Each image in Third Coast Sunrise, each object, engages the viewer’s attention however momentarily like the words of a vaguely discerned libretto, of fragments of whispered conversations, within the flow of the melody as associations emerge from within. A place, a time of day, a transition from darkness to light, night to morning represents the waking durance of diurnal life as if emanating from the accordion at the right (a metaphor for the artist’s process and presence?). Subtly modulated tonal harmonies and contrasting complementaries signify quiet transitions and sudden shifts as the eye drifts across the surface, forwards and backwards. A moth immersed within the planes hovers like a swept wing glider. A dragonfly plummets to the earth. Fish float around the base of a banana tree. Oblate tear-like raindrops ooze from the sky over fragments of hinted landscapes. The gathering of plants and leaves and animals and motives are like the sounds of an accordion played by a master improvisational artist expressing in the free association of object, image, and color relationships the artist’s empathy with the world around him.
Details of Thunderhead intermingle with memories of driving along rural southwest Louisiana byways: the subtle interplay of colors and changing patterns across the visual field; concentric spiraling yellow lines lying side by side with a violet surface from which rises a burgeoning campfire whose abundant flames writhe upwards; a giant cuttlefish swimming off to the right; a dimly seen conch shell; clumps of red, blue, and dark green grasses and cane silhouetted against immeasurable red, red yellow, and yellow spaces inflected with fluttering birds a school of fish drifting effortlessly; a spattering of small rectangular shapes.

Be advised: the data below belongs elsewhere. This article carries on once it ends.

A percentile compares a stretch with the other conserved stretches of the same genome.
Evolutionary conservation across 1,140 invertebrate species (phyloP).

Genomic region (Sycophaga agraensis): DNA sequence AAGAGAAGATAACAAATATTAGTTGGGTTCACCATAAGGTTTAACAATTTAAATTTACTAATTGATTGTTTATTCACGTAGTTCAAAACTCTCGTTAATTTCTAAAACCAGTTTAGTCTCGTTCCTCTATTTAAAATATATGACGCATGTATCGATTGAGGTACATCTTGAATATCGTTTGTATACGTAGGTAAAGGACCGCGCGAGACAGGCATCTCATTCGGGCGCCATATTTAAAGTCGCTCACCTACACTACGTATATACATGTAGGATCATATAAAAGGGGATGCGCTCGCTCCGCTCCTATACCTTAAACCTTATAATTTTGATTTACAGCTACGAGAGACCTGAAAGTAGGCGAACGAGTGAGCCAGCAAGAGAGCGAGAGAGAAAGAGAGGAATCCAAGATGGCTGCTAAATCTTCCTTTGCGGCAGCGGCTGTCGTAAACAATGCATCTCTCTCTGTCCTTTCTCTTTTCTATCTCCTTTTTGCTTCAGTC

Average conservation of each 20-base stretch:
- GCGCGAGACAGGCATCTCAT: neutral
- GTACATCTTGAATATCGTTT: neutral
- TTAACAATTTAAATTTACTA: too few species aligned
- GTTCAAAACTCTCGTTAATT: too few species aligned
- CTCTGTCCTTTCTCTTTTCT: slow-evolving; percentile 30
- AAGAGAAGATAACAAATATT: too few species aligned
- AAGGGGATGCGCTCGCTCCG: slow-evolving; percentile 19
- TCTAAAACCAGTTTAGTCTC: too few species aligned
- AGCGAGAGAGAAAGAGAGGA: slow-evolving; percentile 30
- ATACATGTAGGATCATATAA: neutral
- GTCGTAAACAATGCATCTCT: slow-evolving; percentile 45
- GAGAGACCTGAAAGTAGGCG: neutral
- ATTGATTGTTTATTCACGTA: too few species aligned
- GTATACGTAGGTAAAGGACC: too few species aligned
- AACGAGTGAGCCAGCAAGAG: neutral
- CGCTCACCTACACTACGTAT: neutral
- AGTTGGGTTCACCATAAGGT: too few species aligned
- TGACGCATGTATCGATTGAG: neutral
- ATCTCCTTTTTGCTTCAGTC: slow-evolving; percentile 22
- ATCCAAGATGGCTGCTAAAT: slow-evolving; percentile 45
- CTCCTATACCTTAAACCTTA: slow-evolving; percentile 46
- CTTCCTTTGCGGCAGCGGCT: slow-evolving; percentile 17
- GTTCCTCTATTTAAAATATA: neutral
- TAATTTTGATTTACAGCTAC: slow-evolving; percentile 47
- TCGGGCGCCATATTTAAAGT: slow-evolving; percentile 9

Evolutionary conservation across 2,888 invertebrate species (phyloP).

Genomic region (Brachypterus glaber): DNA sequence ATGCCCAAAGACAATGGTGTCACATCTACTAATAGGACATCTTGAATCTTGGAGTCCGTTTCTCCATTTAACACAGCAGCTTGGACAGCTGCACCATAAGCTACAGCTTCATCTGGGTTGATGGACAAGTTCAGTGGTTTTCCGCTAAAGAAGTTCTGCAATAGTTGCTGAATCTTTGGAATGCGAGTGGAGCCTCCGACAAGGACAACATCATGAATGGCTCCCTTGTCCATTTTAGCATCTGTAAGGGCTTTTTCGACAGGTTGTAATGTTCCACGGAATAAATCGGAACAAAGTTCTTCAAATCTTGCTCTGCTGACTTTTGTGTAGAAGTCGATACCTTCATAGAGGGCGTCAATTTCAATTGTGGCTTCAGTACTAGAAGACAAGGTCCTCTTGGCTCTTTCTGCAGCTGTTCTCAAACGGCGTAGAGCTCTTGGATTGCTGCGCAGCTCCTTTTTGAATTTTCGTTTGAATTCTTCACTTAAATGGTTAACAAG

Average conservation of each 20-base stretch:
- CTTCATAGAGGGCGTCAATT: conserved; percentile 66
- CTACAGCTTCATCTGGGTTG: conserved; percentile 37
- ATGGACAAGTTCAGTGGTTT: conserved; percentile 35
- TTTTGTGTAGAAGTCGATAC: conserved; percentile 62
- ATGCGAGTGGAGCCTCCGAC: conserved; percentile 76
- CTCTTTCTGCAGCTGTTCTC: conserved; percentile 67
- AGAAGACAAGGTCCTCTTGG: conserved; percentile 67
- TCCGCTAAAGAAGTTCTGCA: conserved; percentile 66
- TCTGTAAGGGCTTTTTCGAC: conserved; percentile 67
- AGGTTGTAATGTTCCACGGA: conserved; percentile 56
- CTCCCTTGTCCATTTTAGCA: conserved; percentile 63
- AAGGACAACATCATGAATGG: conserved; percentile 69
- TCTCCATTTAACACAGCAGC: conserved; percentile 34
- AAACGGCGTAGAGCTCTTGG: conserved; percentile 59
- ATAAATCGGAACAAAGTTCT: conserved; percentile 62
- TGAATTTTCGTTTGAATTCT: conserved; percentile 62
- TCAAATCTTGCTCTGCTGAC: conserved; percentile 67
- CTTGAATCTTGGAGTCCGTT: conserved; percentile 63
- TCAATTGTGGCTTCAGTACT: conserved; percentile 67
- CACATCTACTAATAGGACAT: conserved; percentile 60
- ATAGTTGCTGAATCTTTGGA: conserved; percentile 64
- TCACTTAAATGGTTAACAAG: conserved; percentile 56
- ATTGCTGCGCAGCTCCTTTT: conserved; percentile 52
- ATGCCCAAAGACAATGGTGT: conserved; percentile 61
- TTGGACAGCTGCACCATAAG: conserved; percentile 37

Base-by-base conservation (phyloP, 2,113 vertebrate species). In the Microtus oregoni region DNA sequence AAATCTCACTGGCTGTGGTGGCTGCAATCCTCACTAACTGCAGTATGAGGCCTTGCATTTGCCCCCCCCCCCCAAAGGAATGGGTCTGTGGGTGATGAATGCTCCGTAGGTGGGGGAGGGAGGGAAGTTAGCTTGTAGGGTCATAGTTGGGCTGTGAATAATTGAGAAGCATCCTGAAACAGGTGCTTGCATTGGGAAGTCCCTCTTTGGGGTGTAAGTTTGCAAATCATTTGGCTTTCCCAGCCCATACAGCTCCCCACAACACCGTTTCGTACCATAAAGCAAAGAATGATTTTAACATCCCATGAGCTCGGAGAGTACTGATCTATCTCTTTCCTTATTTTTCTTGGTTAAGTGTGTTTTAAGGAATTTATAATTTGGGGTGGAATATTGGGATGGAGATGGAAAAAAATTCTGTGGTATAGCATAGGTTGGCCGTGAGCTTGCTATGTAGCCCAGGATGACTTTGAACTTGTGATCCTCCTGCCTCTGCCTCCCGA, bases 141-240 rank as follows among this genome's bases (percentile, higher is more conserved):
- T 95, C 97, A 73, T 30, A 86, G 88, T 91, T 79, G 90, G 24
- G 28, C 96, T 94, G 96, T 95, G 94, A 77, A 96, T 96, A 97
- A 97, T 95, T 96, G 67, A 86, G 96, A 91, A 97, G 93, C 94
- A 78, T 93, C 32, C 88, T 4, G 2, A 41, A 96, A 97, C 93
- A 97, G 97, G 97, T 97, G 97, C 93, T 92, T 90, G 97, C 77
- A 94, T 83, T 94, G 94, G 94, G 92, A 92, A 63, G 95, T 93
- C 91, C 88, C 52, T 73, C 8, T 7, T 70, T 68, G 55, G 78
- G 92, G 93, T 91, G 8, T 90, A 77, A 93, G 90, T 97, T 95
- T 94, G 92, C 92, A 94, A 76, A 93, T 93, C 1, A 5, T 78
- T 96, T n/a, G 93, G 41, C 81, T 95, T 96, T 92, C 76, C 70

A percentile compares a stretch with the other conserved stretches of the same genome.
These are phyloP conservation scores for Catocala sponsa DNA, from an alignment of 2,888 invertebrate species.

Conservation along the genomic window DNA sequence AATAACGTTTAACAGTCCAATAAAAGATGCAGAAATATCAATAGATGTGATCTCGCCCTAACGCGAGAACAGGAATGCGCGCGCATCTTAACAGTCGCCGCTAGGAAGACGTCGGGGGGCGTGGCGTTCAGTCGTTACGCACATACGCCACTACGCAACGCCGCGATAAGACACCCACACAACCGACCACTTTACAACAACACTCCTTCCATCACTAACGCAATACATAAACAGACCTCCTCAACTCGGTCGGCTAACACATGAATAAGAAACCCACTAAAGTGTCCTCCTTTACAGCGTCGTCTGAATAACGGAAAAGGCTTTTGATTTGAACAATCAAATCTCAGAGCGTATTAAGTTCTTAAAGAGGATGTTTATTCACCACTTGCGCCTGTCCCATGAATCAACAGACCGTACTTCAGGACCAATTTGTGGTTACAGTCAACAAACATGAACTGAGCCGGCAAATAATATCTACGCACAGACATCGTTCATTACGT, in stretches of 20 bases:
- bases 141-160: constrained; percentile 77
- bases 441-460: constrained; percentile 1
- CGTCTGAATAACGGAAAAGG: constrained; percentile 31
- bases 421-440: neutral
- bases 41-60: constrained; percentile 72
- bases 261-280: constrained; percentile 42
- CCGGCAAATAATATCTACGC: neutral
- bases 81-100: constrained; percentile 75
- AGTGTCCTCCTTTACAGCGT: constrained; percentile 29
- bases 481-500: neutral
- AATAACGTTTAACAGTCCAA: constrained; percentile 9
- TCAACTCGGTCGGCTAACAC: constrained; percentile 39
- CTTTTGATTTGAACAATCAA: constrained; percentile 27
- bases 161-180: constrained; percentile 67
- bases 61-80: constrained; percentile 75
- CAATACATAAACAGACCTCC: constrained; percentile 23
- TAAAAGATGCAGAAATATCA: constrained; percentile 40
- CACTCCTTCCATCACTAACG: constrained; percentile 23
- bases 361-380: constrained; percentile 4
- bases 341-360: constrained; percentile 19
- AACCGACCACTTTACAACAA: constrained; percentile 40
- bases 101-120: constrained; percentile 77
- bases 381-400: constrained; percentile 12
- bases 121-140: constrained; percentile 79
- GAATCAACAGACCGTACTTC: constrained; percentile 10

Dynamic relationships of color and composition, the vaguely seen and the immediate recognized, intersperse with remembrances of sounds of Cajun and Zydeco and the occasional gospel song broadcast from small local radio stations filling the space of the car drifting out the open windows intermixing in perfect empathy with flowering plants in the roadside ditches, fences, trees, and telephone poles draped with massive robes of wisteria, thundering skies and drenching rains, bursts of sun through slate gray clouds, and hordes of massive cumulus clouds marching across the skies on drives along the bayou from Arnaudville to New Iberia, gliding beneath passion fern-coated live oak trees on the roads from Rosedale to Maringouin and Livonia as the sun rises and shines and sets and clouds accumulate and white egrets and blue herons flutter and flit over the fields and ponds and paddies on the way to Iota, Mamou, and LeBeau, Angelle’s, Slim’s, and D.I.’s. Higher still lightning streaks across a blood red sky as undulating waves transition into an accumulating blue green thunderhead oozing the colored rain characteristic of late summer afternoons/early evenings as ambiguous silvery, silvery green masses float amid a flock of flying birds approaching an intensely orange sun while a great white exploding star lily glimmers behind a transparent guitar.